New York's First Japanese Speakeasy Restaurant is a Hidden Gem
This is what everyone should expect from a hotel bar: a modern, cozy interior, stunning views, and attentive service... with slightly elevated prices that you don’t feel too bad paying, everything else considered. There’s a terrace for warmer weather (not to mention a heated pool on the roof), and a central fireplace next to the bar for chillier evenings. Naming this one of our top date spots was a no-brainer.
The green and brown decor of this Reguliersdwars staple -- designed by Thijs Murré -- is admirably chic, with bold but natural colors and surprisingly pleasing details, like a giant snake skeleton dominating the bar area. In the summer, there’s a terrace to match. The locally sourced and seasonally focused French-led menu is usually good, though not always consistent. But like that pretty girl you wished would let you sit next to her in your high school cafeteria, you’ll forgive Ms. Noir for just about anything because, damn, is she fine.
Everything feels lighter the moment you pass through the dramatic art deco facade of this former film palace and into the bright-white cement cloud that is CT. Plants float on strings over the soft grey and taupe shadows of the vast wood-and-brick-textured space. The all-day kitchen comes up with eclectic numbers like venison with parsnip puree, a touch of white chocolate, red cabbage marmalade, and blood sausage, as well as a full menu of juices, wines, beers, teas, and (of course) plenty of coffee.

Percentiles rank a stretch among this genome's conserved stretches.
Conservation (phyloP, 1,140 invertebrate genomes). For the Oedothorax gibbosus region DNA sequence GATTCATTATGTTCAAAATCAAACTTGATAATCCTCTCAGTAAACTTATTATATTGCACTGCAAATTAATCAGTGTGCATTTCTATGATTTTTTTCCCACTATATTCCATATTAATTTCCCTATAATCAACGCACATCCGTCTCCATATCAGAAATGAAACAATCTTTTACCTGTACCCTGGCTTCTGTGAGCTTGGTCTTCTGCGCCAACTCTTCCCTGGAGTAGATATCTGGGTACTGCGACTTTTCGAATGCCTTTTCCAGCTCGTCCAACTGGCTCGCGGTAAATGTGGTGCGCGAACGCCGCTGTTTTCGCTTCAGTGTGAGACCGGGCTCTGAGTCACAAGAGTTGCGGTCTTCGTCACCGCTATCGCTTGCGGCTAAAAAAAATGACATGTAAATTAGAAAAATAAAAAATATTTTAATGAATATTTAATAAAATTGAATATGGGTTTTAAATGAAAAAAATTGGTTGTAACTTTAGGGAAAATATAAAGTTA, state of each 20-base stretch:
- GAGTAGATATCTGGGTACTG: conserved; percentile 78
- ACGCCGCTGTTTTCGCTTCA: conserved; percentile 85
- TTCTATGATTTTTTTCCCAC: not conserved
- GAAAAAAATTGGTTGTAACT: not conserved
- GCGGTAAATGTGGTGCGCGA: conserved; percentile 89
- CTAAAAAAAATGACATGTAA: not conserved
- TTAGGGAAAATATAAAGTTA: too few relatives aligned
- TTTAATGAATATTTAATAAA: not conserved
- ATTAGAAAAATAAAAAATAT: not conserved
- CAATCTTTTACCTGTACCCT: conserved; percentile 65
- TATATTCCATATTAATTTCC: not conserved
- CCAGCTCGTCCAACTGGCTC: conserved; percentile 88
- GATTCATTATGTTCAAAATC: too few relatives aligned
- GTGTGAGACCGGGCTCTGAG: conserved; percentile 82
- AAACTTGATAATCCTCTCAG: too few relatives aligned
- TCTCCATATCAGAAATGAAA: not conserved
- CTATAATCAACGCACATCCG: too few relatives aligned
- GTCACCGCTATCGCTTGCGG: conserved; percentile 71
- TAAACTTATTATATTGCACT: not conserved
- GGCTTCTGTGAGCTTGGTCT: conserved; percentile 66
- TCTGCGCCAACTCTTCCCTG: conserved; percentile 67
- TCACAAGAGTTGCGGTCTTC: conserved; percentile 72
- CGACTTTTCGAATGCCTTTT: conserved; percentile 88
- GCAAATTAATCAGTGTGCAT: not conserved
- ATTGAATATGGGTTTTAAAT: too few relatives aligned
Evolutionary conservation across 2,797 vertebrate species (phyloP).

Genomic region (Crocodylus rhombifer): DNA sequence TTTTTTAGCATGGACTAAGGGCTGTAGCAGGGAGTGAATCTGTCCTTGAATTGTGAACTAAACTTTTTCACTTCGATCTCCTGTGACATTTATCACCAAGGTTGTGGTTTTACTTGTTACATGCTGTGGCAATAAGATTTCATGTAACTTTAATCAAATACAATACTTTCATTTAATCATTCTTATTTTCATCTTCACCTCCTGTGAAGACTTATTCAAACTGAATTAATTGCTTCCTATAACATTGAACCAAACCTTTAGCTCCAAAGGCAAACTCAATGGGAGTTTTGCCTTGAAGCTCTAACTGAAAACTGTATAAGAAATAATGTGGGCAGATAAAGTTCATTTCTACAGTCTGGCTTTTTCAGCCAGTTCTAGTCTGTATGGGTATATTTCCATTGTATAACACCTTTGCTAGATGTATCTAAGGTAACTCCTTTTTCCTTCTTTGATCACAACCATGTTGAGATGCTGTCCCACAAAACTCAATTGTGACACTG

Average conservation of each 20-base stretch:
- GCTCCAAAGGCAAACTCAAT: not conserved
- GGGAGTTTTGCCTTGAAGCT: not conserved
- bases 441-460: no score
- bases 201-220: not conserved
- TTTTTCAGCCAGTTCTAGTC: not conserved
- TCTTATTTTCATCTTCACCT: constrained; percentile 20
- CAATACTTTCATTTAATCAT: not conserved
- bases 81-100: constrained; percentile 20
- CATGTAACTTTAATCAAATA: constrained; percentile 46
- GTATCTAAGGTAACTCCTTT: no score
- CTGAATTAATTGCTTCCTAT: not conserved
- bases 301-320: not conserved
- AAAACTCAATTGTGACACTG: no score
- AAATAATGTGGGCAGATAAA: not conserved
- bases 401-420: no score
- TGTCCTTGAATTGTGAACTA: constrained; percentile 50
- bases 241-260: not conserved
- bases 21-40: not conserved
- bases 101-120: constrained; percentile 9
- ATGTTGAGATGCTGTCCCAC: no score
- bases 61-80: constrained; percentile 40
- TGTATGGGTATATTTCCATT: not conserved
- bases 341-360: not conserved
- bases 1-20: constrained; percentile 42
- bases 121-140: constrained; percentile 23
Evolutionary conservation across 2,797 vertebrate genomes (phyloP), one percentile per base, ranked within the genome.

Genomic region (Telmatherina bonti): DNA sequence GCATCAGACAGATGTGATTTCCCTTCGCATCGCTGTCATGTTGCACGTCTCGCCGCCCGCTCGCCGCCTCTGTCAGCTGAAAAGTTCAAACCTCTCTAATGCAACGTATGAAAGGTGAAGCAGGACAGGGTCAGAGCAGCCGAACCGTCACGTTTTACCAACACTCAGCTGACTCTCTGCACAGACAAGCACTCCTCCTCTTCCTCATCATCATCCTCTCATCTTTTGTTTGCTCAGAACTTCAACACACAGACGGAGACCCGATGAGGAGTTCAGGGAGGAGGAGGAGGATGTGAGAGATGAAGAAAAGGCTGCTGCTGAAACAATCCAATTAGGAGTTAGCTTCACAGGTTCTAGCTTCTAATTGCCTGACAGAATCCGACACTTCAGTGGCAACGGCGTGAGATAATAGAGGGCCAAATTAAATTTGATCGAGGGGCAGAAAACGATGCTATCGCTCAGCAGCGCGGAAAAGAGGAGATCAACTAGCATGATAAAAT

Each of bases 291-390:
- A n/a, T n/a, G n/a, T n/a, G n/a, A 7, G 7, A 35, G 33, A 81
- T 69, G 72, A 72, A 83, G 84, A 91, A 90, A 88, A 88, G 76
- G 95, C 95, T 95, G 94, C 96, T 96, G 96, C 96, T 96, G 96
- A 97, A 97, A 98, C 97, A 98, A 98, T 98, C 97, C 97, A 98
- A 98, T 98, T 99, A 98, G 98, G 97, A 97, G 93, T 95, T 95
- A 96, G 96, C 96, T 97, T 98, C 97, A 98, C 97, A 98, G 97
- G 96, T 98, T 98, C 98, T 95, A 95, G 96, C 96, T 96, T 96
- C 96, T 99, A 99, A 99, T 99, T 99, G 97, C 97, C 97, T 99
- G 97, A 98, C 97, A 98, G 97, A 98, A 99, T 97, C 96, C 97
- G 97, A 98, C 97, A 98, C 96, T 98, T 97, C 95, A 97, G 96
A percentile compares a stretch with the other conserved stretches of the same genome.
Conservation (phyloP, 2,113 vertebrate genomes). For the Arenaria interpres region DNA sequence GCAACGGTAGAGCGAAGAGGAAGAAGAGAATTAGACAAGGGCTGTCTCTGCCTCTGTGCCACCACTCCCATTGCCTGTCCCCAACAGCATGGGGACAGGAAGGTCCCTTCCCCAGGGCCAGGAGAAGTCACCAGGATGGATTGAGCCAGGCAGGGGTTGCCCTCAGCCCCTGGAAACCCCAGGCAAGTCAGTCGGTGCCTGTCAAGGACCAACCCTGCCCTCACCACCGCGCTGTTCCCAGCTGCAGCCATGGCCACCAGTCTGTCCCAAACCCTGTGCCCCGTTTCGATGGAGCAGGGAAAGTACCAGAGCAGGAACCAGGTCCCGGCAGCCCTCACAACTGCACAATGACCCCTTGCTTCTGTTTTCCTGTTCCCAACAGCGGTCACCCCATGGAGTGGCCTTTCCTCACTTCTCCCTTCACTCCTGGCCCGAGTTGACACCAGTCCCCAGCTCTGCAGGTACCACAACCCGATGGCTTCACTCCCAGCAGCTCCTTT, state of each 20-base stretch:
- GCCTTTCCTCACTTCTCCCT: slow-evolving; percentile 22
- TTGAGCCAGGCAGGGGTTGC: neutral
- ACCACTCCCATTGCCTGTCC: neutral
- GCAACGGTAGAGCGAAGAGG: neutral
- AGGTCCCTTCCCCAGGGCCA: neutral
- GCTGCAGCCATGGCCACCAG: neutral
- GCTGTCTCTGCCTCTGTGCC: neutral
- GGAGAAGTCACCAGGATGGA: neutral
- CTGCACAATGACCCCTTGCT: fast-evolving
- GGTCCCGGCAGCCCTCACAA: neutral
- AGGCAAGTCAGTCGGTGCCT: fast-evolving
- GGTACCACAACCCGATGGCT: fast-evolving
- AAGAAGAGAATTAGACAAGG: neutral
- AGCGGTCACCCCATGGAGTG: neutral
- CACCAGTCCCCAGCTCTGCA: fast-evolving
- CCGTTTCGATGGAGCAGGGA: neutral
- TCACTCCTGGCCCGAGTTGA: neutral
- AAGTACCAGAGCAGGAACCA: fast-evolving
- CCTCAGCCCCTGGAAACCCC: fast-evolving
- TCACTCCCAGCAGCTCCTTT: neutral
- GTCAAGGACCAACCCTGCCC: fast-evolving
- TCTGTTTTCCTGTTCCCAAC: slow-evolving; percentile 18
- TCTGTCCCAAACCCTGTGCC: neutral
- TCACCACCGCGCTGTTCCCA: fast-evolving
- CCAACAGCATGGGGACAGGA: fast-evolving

Tucked within the busiest block of the Ten Katemarkt, where you’ll find the Kanen bij Ten Kate food truck gathering every Thursday during the summer, it can be difficult to find the right entrance into Café Panache. The space is actually divided into a separate restaurant and bar. The smaller bar is luxe-looking, but we’re going to recommend you sidle up for a drink at the central bar of the larger restaurant area. There you'll fully enjoy the richly transformed industrial interior’s plants, wood, and leather textures, and birdcage lamps supplying pops of color. It's also where you can snag some food to go with your pitcher of the cocktail of your choice. (Yes, cocktails BY THE PITCHER.)
You’re paying for the view here with patience and pricy cocktails, so enjoy the eye candy. Floor-to-ceiling windows look out over the heart of the city and its watery surroundings for one of the most dramatic views of Amsterdam that you can enjoy with a boozy beverage. And that view only gets better when the weather cooperates, out on the massive terrace.
Popular with boaters who want to take a field trip to Amsterdam’s more Eastern aquatic havens, the massive Harbour Club (now the scion of a whole chain of spin-offs) has plenty of room inside and out. Inside, the decor varies by room, from red-backed pop art, to soothing layers of brick and brown leather. Outside, on the South Beach-style terrace, the view opens out on the water, boats, and modern Dutch architecture of the Eastern Docklands. Posh as it looks, the menu of seafood and steak isn't as expensive as one might expect... although there are plenty of big-ticket bottles, if that's more your style.
Dutch design house Moooi, led by famous designer Marcel Wanders, takes its name from the Dutch word for beautiful -- with one extra "o" -- and delivers on its promise. This whimsically detailed bar, located in the Andaz Hotel, boasts patterned velvet and decadent chandeliers as blue and shiny as its name would have you believe. The experience is best taken in with a bottle of bubbly.